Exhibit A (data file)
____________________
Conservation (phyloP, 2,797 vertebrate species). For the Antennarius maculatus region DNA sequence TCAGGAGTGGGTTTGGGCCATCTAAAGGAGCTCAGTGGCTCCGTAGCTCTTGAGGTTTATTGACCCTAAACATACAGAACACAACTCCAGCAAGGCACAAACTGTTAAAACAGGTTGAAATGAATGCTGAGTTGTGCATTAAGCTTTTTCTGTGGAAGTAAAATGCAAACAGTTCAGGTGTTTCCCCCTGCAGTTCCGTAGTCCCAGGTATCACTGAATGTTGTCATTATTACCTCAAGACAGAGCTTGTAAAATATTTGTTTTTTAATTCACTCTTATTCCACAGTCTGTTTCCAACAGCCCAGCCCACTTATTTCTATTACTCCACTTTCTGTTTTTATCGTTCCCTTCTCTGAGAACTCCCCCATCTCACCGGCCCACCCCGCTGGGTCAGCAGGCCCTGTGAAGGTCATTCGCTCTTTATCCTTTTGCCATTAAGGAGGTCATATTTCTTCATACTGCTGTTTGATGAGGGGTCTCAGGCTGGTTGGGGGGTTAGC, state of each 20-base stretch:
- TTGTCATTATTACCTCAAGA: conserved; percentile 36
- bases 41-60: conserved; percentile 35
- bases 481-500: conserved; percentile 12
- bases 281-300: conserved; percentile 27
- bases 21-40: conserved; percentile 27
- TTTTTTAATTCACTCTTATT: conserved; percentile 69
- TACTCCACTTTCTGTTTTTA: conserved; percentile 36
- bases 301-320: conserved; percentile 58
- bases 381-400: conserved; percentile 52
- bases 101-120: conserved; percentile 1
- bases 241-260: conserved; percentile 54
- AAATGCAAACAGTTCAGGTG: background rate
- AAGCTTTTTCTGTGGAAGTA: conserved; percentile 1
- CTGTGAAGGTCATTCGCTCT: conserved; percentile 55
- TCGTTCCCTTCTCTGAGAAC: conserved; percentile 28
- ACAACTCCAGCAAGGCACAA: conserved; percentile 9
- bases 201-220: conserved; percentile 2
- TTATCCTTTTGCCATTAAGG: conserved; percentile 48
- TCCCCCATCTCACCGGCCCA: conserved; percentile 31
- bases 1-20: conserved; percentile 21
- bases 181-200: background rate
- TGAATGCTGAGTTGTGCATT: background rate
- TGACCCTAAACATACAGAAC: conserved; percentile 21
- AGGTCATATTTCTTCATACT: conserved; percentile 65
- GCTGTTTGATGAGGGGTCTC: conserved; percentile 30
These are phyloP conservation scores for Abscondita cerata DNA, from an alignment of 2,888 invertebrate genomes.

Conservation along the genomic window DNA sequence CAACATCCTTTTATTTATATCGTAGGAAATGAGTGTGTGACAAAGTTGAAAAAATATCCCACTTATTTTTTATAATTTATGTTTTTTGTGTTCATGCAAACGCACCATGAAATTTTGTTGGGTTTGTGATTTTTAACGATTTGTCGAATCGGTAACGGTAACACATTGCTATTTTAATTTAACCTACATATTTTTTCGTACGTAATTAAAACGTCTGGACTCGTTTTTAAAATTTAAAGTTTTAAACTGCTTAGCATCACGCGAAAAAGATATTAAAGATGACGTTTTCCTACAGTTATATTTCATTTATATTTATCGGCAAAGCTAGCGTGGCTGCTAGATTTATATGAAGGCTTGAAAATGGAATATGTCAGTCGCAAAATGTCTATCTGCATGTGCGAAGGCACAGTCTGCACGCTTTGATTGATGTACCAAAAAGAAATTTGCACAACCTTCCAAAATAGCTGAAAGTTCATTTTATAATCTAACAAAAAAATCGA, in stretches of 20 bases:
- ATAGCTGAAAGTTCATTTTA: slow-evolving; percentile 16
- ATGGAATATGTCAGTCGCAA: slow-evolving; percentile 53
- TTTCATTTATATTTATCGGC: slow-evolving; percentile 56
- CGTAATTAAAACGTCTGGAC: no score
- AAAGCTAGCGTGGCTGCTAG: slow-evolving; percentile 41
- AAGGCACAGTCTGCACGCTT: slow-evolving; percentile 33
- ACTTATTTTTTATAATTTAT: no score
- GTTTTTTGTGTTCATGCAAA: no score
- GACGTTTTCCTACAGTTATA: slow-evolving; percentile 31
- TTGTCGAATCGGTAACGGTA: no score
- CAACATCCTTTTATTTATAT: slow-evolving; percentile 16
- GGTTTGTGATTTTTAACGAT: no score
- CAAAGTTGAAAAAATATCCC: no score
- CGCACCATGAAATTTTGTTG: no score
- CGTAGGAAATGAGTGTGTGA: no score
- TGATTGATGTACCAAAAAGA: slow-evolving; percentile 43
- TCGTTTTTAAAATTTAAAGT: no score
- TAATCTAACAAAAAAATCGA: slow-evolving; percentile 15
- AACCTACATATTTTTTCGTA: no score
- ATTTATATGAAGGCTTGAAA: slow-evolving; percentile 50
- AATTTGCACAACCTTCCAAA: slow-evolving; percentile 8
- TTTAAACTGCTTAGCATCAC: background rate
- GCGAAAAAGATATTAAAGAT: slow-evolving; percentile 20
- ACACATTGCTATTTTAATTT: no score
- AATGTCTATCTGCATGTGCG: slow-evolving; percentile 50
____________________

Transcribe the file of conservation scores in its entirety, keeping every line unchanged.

Conservation (phyloP, 2,797 vertebrate species). For the Antennarius maculatus region DNA sequence TCAGGAGTGGGTTTGGGCCATCTAAAGGAGCTCAGTGGCTCCGTAGCTCTTGAGGTTTATTGACCCTAAACATACAGAACACAACTCCAGCAAGGCACAAACTGTTAAAACAGGTTGAAATGAATGCTGAGTTGTGCATTAAGCTTTTTCTGTGGAAGTAAAATGCAAACAGTTCAGGTGTTTCCCCCTGCAGTTCCGTAGTCCCAGGTATCACTGAATGTTGTCATTATTACCTCAAGACAGAGCTTGTAAAATATTTGTTTTTTAATTCACTCTTATTCCACAGTCTGTTTCCAACAGCCCAGCCCACTTATTTCTATTACTCCACTTTCTGTTTTTATCGTTCCCTTCTCTGAGAACTCCCCCATCTCACCGGCCCACCCCGCTGGGTCAGCAGGCCCTGTGAAGGTCATTCGCTCTTTATCCTTTTGCCATTAAGGAGGTCATATTTCTTCATACTGCTGTTTGATGAGGGGTCTCAGGCTGGTTGGGGGGTTAGC, state of each 20-base stretch:
- TTGTCATTATTACCTCAAGA: conserved; percentile 36
- bases 41-60: conserved; percentile 35
- bases 481-500: conserved; percentile 12
- bases 281-300: conserved; percentile 27
- bases 21-40: conserved; percentile 27
- TTTTTTAATTCACTCTTATT: conserved; percentile 69
- TACTCCACTTTCTGTTTTTA: conserved; percentile 36
- bases 301-320: conserved; percentile 58
- bases 381-400: conserved; percentile 52
- bases 101-120: conserved; percentile 1
- bases 241-260: conserved; percentile 54
- AAATGCAAACAGTTCAGGTG: background rate
- AAGCTTTTTCTGTGGAAGTA: conserved; percentile 1
- CTGTGAAGGTCATTCGCTCT: conserved; percentile 55
- TCGTTCCCTTCTCTGAGAAC: conserved; percentile 28
- ACAACTCCAGCAAGGCACAA: conserved; percentile 9
- bases 201-220: conserved; percentile 2
- TTATCCTTTTGCCATTAAGG: conserved; percentile 48
- TCCCCCATCTCACCGGCCCA: conserved; percentile 31
- bases 1-20: conserved; percentile 21
- bases 181-200: background rate
- TGAATGCTGAGTTGTGCATT: background rate
- TGACCCTAAACATACAGAAC: conserved; percentile 21
- AGGTCATATTTCTTCATACT: conserved; percentile 65
- GCTGTTTGATGAGGGGTCTC: conserved; percentile 30
These are phyloP conservation scores for Abscondita cerata DNA, from an alignment of 2,888 invertebrate genomes.

Conservation along the genomic window DNA sequence CAACATCCTTTTATTTATATCGTAGGAAATGAGTGTGTGACAAAGTTGAAAAAATATCCCACTTATTTTTTATAATTTATGTTTTTTGTGTTCATGCAAACGCACCATGAAATTTTGTTGGGTTTGTGATTTTTAACGATTTGTCGAATCGGTAACGGTAACACATTGCTATTTTAATTTAACCTACATATTTTTTCGTACGTAATTAAAACGTCTGGACTCGTTTTTAAAATTTAAAGTTTTAAACTGCTTAGCATCACGCGAAAAAGATATTAAAGATGACGTTTTCCTACAGTTATATTTCATTTATATTTATCGGCAAAGCTAGCGTGGCTGCTAGATTTATATGAAGGCTTGAAAATGGAATATGTCAGTCGCAAAATGTCTATCTGCATGTGCGAAGGCACAGTCTGCACGCTTTGATTGATGTACCAAAAAGAAATTTGCACAACCTTCCAAAATAGCTGAAAGTTCATTTTATAATCTAACAAAAAAATCGA, in stretches of 20 bases:
- ATAGCTGAAAGTTCATTTTA: slow-evolving; percentile 16
- ATGGAATATGTCAGTCGCAA: slow-evolving; percentile 53
- TTTCATTTATATTTATCGGC: slow-evolving; percentile 56
- CGTAATTAAAACGTCTGGAC: no score
- AAAGCTAGCGTGGCTGCTAG: slow-evolving; percentile 41
- AAGGCACAGTCTGCACGCTT: slow-evolving; percentile 33
- ACTTATTTTTTATAATTTAT: no score
- GTTTTTTGTGTTCATGCAAA: no score
- GACGTTTTCCTACAGTTATA: slow-evolving; percentile 31
- TTGTCGAATCGGTAACGGTA: no score
- CAACATCCTTTTATTTATAT: slow-evolving; percentile 16
- GGTTTGTGATTTTTAACGAT: no score
- CAAAGTTGAAAAAATATCCC: no score
- CGCACCATGAAATTTTGTTG: no score
- CGTAGGAAATGAGTGTGTGA: no score
- TGATTGATGTACCAAAAAGA: slow-evolving; percentile 43
- TCGTTTTTAAAATTTAAAGT: no score
- TAATCTAACAAAAAAATCGA: slow-evolving; percentile 15
- AACCTACATATTTTTTCGTA: no score
- ATTTATATGAAGGCTTGAAA: slow-evolving; percentile 50
- AATTTGCACAACCTTCCAAA: slow-evolving; percentile 8
- TTTAAACTGCTTAGCATCAC: background rate
- GCGAAAAAGATATTAAAGAT: slow-evolving; percentile 20
- ACACATTGCTATTTTAATTT: no score
- AATGTCTATCTGCATGTGCG: slow-evolving; percentile 50